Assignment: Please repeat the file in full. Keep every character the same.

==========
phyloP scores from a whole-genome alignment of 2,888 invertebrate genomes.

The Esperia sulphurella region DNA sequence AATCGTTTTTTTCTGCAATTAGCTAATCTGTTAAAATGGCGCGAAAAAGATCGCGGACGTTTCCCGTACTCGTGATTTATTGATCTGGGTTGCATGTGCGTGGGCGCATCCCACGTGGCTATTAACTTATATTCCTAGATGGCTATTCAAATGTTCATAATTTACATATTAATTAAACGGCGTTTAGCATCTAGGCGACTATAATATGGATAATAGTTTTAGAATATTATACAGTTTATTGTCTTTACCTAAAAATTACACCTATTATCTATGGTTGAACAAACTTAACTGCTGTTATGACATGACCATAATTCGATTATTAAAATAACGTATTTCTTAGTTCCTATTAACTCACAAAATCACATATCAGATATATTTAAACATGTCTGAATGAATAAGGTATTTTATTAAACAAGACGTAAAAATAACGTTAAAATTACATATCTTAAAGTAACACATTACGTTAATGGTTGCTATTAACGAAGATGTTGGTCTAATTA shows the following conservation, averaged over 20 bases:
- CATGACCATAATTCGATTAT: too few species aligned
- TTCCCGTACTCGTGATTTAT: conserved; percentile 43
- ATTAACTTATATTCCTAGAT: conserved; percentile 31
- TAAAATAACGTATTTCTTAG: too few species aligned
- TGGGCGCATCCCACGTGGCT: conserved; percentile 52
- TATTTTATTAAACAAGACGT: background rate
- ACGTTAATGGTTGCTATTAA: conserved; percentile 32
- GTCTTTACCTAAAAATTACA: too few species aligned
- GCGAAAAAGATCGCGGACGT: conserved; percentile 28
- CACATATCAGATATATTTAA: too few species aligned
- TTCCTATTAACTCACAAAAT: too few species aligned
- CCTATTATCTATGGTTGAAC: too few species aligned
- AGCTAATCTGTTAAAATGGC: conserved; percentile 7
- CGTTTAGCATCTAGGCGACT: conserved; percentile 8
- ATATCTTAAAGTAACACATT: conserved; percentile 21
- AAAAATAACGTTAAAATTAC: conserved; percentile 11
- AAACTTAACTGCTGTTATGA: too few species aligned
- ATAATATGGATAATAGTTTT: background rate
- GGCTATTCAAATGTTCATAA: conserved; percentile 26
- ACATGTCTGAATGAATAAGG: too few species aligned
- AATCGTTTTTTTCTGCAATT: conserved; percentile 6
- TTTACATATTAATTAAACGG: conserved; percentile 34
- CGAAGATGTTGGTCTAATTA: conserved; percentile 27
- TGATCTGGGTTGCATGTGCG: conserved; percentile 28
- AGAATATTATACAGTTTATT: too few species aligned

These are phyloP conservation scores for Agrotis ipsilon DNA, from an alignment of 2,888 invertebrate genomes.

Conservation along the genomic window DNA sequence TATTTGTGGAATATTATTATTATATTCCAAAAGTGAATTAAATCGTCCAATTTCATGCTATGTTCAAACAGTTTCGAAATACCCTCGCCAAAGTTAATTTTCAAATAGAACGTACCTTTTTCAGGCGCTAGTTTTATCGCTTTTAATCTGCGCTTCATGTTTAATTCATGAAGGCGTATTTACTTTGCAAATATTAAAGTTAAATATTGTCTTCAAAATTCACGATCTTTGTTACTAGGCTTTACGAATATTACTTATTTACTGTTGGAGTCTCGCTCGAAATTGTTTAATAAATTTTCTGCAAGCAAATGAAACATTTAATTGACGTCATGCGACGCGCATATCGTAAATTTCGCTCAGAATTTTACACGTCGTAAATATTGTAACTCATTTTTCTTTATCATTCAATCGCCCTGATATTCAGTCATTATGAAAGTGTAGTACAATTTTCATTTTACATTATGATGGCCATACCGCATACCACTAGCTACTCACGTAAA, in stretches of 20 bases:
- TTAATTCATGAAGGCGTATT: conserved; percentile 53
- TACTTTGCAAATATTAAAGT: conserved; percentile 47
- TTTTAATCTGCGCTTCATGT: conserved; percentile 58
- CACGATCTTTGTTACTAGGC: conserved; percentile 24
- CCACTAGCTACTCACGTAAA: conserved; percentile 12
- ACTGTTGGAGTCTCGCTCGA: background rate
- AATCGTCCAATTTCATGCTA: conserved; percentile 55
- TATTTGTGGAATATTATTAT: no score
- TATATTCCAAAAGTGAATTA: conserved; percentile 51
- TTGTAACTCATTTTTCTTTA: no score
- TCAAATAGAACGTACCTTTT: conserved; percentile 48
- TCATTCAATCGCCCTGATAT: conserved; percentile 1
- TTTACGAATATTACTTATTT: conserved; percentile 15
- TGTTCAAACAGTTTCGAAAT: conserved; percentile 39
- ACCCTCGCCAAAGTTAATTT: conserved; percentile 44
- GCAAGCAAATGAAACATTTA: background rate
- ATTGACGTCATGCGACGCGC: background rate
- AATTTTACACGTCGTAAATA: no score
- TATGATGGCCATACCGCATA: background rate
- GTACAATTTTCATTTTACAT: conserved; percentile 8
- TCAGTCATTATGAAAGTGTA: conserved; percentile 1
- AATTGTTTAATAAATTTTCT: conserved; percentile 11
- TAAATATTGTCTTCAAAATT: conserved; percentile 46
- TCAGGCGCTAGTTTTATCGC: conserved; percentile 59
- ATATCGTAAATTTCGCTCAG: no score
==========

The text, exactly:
phyloP scores from a whole-genome alignment of 2,888 invertebrate genomes.

The Esperia sulphurella region DNA sequence AATCGTTTTTTTCTGCAATTAGCTAATCTGTTAAAATGGCGCGAAAAAGATCGCGGACGTTTCCCGTACTCGTGATTTATTGATCTGGGTTGCATGTGCGTGGGCGCATCCCACGTGGCTATTAACTTATATTCCTAGATGGCTATTCAAATGTTCATAATTTACATATTAATTAAACGGCGTTTAGCATCTAGGCGACTATAATATGGATAATAGTTTTAGAATATTATACAGTTTATTGTCTTTACCTAAAAATTACACCTATTATCTATGGTTGAACAAACTTAACTGCTGTTATGACATGACCATAATTCGATTATTAAAATAACGTATTTCTTAGTTCCTATTAACTCACAAAATCACATATCAGATATATTTAAACATGTCTGAATGAATAAGGTATTTTATTAAACAAGACGTAAAAATAACGTTAAAATTACATATCTTAAAGTAACACATTACGTTAATGGTTGCTATTAACGAAGATGTTGGTCTAATTA shows the following conservation, averaged over 20 bases:
- CATGACCATAATTCGATTAT: too few species aligned
- TTCCCGTACTCGTGATTTAT: conserved; percentile 43
- ATTAACTTATATTCCTAGAT: conserved; percentile 31
- TAAAATAACGTATTTCTTAG: too few species aligned
- TGGGCGCATCCCACGTGGCT: conserved; percentile 52
- TATTTTATTAAACAAGACGT: background rate
- ACGTTAATGGTTGCTATTAA: conserved; percentile 32
- GTCTTTACCTAAAAATTACA: too few species aligned
- GCGAAAAAGATCGCGGACGT: conserved; percentile 28
- CACATATCAGATATATTTAA: too few species aligned
- TTCCTATTAACTCACAAAAT: too few species aligned
- CCTATTATCTATGGTTGAAC: too few species aligned
- AGCTAATCTGTTAAAATGGC: conserved; percentile 7
- CGTTTAGCATCTAGGCGACT: conserved; percentile 8
- ATATCTTAAAGTAACACATT: conserved; percentile 21
- AAAAATAACGTTAAAATTAC: conserved; percentile 11
- AAACTTAACTGCTGTTATGA: too few species aligned
- ATAATATGGATAATAGTTTT: background rate
- GGCTATTCAAATGTTCATAA: conserved; percentile 26
- ACATGTCTGAATGAATAAGG: too few species aligned
- AATCGTTTTTTTCTGCAATT: conserved; percentile 6
- TTTACATATTAATTAAACGG: conserved; percentile 34
- CGAAGATGTTGGTCTAATTA: conserved; percentile 27
- TGATCTGGGTTGCATGTGCG: conserved; percentile 28
- AGAATATTATACAGTTTATT: too few species aligned

These are phyloP conservation scores for Agrotis ipsilon DNA, from an alignment of 2,888 invertebrate genomes.

Conservation along the genomic window DNA sequence TATTTGTGGAATATTATTATTATATTCCAAAAGTGAATTAAATCGTCCAATTTCATGCTATGTTCAAACAGTTTCGAAATACCCTCGCCAAAGTTAATTTTCAAATAGAACGTACCTTTTTCAGGCGCTAGTTTTATCGCTTTTAATCTGCGCTTCATGTTTAATTCATGAAGGCGTATTTACTTTGCAAATATTAAAGTTAAATATTGTCTTCAAAATTCACGATCTTTGTTACTAGGCTTTACGAATATTACTTATTTACTGTTGGAGTCTCGCTCGAAATTGTTTAATAAATTTTCTGCAAGCAAATGAAACATTTAATTGACGTCATGCGACGCGCATATCGTAAATTTCGCTCAGAATTTTACACGTCGTAAATATTGTAACTCATTTTTCTTTATCATTCAATCGCCCTGATATTCAGTCATTATGAAAGTGTAGTACAATTTTCATTTTACATTATGATGGCCATACCGCATACCACTAGCTACTCACGTAAA, in stretches of 20 bases:
- TTAATTCATGAAGGCGTATT: conserved; percentile 53
- TACTTTGCAAATATTAAAGT: conserved; percentile 47
- TTTTAATCTGCGCTTCATGT: conserved; percentile 58
- CACGATCTTTGTTACTAGGC: conserved; percentile 24
- CCACTAGCTACTCACGTAAA: conserved; percentile 12
- ACTGTTGGAGTCTCGCTCGA: background rate
- AATCGTCCAATTTCATGCTA: conserved; percentile 55
- TATTTGTGGAATATTATTAT: no score
- TATATTCCAAAAGTGAATTA: conserved; percentile 51
- TTGTAACTCATTTTTCTTTA: no score
- TCAAATAGAACGTACCTTTT: conserved; percentile 48
- TCATTCAATCGCCCTGATAT: conserved; percentile 1
- TTTACGAATATTACTTATTT: conserved; percentile 15
- TGTTCAAACAGTTTCGAAAT: conserved; percentile 39
- ACCCTCGCCAAAGTTAATTT: conserved; percentile 44
- GCAAGCAAATGAAACATTTA: background rate
- ATTGACGTCATGCGACGCGC: background rate
- AATTTTACACGTCGTAAATA: no score
- TATGATGGCCATACCGCATA: background rate
- GTACAATTTTCATTTTACAT: conserved; percentile 8
- TCAGTCATTATGAAAGTGTA: conserved; percentile 1
- AATTGTTTAATAAATTTTCT: conserved; percentile 11
- TAAATATTGTCTTCAAAATT: conserved; percentile 46
- TCAGGCGCTAGTTTTATCGC: conserved; percentile 59
- ATATCGTAAATTTCGCTCAG: no score